She’s even given us a peek at her work in progress with this work table shot here. I brought that up on my big screen and got lost in the pattern of the chest feathers. There’s just a beautiful flow to it that would be lovely in any medium.

Claire did a wonderful rooster cane last year that was pretty amazing too, but I think this particular image really shows off her approach with amazing results. She’s been creating wonderful bird canes for a while it seems, but these last too, and this one in particular are just, wow! I can’t wait to see what else she does in canes this year.

You can see more of Claire’s canes and other beautiful creations on her Flickr site.


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Shift and Illustrated

Jeanette kandray depthHere are a couple interesting examples of creating depth using polymer. I thought it was particularly interesting that they are the same forms created by the same artist, who obviously has some interest in the subject.

On the left we have some seriously mashed mica shift with a great organic look, while on the right we have a pure illustration created with a shadow cane. I love some dramatic mica shift, but I have to say the shadow cane is the the one that really draws you in. Take a closer look at Jeanette Kandray’s cane on her Flickr page. Those paving stone-like formations seem to get deeper the more you look at them. Well, maybe a lack of sleep helps with the illusion, but I’m sure well rested, it’s still pretty impressive.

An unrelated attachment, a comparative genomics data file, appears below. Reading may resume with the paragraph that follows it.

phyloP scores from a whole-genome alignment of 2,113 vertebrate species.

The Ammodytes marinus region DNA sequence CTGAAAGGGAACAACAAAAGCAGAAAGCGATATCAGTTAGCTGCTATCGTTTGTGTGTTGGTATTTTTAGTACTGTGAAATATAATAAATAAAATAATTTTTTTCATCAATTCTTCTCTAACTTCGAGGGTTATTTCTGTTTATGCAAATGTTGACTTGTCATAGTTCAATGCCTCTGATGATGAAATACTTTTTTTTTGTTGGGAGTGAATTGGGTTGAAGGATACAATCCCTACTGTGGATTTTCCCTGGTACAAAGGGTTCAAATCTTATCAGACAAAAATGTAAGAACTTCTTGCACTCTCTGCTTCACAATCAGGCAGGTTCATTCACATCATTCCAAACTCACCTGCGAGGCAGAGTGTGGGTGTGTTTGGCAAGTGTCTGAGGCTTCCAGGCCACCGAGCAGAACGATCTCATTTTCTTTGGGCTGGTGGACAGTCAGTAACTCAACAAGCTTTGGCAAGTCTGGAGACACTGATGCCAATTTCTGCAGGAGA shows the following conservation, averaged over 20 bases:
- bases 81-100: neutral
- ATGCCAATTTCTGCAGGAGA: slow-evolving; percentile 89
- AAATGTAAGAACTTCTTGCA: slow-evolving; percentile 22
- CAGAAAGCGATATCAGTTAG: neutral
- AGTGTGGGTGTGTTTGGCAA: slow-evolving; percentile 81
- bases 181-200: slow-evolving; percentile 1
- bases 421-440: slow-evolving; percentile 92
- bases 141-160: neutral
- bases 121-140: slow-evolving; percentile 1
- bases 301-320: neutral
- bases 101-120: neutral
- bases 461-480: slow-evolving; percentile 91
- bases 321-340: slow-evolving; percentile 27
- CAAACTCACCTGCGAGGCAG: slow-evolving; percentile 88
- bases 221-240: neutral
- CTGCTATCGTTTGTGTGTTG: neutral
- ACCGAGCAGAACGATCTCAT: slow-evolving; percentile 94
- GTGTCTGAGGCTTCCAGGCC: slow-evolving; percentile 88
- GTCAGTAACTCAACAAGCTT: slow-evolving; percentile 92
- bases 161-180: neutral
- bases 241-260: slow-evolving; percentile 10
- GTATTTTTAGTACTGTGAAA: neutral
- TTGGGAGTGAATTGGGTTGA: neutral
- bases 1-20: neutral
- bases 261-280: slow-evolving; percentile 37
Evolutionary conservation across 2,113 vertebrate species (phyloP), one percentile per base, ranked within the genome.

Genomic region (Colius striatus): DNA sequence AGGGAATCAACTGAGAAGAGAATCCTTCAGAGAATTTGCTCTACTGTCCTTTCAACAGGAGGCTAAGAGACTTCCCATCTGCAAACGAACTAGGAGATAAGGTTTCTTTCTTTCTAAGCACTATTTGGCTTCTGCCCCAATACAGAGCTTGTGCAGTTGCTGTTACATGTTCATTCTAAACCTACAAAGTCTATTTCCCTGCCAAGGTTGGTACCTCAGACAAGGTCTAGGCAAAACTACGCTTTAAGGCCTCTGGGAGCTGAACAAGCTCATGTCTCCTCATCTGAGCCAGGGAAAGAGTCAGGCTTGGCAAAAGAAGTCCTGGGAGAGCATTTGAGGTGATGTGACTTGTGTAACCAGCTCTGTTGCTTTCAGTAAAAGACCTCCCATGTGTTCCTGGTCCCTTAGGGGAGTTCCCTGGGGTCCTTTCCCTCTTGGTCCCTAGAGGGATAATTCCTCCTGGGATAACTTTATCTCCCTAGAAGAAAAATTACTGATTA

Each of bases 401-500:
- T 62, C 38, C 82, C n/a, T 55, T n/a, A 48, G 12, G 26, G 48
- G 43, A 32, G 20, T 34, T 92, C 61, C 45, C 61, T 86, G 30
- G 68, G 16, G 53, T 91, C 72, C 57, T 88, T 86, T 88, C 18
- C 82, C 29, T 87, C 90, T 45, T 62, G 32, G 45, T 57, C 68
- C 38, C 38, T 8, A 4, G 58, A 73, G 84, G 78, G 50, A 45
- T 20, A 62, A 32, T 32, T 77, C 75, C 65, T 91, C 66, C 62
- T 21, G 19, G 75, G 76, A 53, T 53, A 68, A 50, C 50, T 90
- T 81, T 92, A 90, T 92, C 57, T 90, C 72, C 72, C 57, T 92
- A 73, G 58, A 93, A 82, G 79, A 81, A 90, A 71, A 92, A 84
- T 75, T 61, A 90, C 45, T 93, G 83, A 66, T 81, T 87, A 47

Speaking of sleep deprivation, I’m going to get back to my never ending To Do list in hopes of getting some sleep tonight. I’ll leave you to ogle these and the many other projects on Jeanette’s Flickr photostream and her website. And if you like that cane, lucky us … Jeanette has a tutorial of it available on her Etsy site.


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A Non-Caner’s Cane

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Is it just me or are the patterns in these beads particularly mesmerizing? I am not much of a caner, as I have professed before, but there are times when I wish I was more accomplished at it. When I saw these beads on Pinterest not long ago I thought the cane was a pretty cool one that had a lot of potential for visual textures, back sides, borders, etc. Then I clicked through to the link and saw how easy it was. Even I could do that!

Petra Nemravka, the force behind the Czech Republic’s shop and website created a very nicely photographed and easy to follow tutorial for this cane including rainbow variations.  If you can make a jelly roll cane, you can create this little beauty which could be great for caners and non-caners alike.